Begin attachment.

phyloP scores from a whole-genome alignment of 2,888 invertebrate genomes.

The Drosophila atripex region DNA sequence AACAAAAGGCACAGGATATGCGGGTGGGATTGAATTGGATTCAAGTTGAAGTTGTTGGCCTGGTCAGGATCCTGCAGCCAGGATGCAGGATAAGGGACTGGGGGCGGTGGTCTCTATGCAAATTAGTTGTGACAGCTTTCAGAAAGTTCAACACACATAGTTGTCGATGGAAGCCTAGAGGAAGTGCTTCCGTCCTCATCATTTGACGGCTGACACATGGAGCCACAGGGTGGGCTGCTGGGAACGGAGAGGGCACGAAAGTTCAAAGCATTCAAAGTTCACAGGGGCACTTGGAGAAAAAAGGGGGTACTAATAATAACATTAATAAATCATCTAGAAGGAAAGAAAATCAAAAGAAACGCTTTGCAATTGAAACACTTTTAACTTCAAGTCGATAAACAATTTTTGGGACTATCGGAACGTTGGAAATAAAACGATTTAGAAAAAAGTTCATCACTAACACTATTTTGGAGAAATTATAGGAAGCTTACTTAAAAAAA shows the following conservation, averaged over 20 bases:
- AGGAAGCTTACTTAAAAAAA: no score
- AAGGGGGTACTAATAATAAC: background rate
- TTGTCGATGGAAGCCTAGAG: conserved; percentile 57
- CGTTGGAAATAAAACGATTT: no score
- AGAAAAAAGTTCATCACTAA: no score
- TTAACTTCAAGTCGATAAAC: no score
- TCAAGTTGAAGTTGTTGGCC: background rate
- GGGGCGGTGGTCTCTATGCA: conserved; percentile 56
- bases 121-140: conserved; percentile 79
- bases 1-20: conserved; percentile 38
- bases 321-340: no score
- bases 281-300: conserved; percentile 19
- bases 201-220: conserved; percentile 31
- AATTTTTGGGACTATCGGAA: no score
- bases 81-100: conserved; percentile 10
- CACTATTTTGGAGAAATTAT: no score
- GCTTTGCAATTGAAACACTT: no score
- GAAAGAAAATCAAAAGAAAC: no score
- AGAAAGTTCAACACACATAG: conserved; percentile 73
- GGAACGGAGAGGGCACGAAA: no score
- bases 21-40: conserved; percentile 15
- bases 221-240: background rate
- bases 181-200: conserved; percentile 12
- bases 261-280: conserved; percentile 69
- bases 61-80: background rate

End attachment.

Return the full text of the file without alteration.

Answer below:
phyloP scores from a whole-genome alignment of 2,888 invertebrate genomes.

The Drosophila atripex region DNA sequence AACAAAAGGCACAGGATATGCGGGTGGGATTGAATTGGATTCAAGTTGAAGTTGTTGGCCTGGTCAGGATCCTGCAGCCAGGATGCAGGATAAGGGACTGGGGGCGGTGGTCTCTATGCAAATTAGTTGTGACAGCTTTCAGAAAGTTCAACACACATAGTTGTCGATGGAAGCCTAGAGGAAGTGCTTCCGTCCTCATCATTTGACGGCTGACACATGGAGCCACAGGGTGGGCTGCTGGGAACGGAGAGGGCACGAAAGTTCAAAGCATTCAAAGTTCACAGGGGCACTTGGAGAAAAAAGGGGGTACTAATAATAACATTAATAAATCATCTAGAAGGAAAGAAAATCAAAAGAAACGCTTTGCAATTGAAACACTTTTAACTTCAAGTCGATAAACAATTTTTGGGACTATCGGAACGTTGGAAATAAAACGATTTAGAAAAAAGTTCATCACTAACACTATTTTGGAGAAATTATAGGAAGCTTACTTAAAAAAA shows the following conservation, averaged over 20 bases:
- AGGAAGCTTACTTAAAAAAA: no score
- AAGGGGGTACTAATAATAAC: background rate
- TTGTCGATGGAAGCCTAGAG: conserved; percentile 57
- CGTTGGAAATAAAACGATTT: no score
- AGAAAAAAGTTCATCACTAA: no score
- TTAACTTCAAGTCGATAAAC: no score
- TCAAGTTGAAGTTGTTGGCC: background rate
- GGGGCGGTGGTCTCTATGCA: conserved; percentile 56
- bases 121-140: conserved; percentile 79
- bases 1-20: conserved; percentile 38
- bases 321-340: no score
- bases 281-300: conserved; percentile 19
- bases 201-220: conserved; percentile 31
- AATTTTTGGGACTATCGGAA: no score
- bases 81-100: conserved; percentile 10
- CACTATTTTGGAGAAATTAT: no score
- GCTTTGCAATTGAAACACTT: no score
- GAAAGAAAATCAAAAGAAAC: no score
- AGAAAGTTCAACACACATAG: conserved; percentile 73
- GGAACGGAGAGGGCACGAAA: no score
- bases 21-40: conserved; percentile 15
- bases 221-240: background rate
- bases 181-200: conserved; percentile 12
- bases 261-280: conserved; percentile 69
- bases 61-80: background rate